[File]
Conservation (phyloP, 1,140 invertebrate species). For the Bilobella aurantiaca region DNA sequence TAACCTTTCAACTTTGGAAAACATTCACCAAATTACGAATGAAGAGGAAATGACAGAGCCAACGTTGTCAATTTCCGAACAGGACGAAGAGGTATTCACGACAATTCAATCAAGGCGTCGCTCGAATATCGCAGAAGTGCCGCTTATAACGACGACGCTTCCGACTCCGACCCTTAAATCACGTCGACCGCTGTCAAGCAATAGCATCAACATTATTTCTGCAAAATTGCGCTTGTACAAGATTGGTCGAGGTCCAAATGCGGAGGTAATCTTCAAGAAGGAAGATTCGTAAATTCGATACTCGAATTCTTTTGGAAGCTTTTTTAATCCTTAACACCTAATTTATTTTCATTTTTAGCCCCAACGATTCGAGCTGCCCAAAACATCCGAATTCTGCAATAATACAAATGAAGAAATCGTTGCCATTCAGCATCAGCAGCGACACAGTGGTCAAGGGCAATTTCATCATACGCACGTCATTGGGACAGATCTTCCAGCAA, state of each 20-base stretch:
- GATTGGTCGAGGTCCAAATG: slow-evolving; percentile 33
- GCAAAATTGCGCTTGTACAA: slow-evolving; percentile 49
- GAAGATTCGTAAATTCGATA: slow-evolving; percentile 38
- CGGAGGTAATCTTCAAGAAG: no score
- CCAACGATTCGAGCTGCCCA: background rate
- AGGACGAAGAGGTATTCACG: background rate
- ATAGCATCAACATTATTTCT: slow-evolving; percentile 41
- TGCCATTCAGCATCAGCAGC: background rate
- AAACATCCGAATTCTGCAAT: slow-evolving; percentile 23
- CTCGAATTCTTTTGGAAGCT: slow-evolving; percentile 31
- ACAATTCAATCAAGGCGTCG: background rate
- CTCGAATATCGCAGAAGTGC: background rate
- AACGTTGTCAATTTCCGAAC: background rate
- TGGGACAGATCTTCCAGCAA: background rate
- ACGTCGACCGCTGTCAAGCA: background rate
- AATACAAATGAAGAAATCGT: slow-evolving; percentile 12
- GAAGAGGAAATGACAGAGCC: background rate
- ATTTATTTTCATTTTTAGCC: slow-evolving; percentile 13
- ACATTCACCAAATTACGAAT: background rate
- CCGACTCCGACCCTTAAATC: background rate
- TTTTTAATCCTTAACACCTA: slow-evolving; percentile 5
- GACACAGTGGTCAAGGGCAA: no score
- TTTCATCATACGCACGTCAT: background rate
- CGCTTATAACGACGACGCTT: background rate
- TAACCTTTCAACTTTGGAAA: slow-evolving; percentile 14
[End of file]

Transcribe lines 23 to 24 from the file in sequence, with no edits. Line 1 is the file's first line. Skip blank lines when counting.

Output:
- GACACAGTGGTCAAGGGCAA: no score
- TTTCATCATACGCACGTCAT: background rate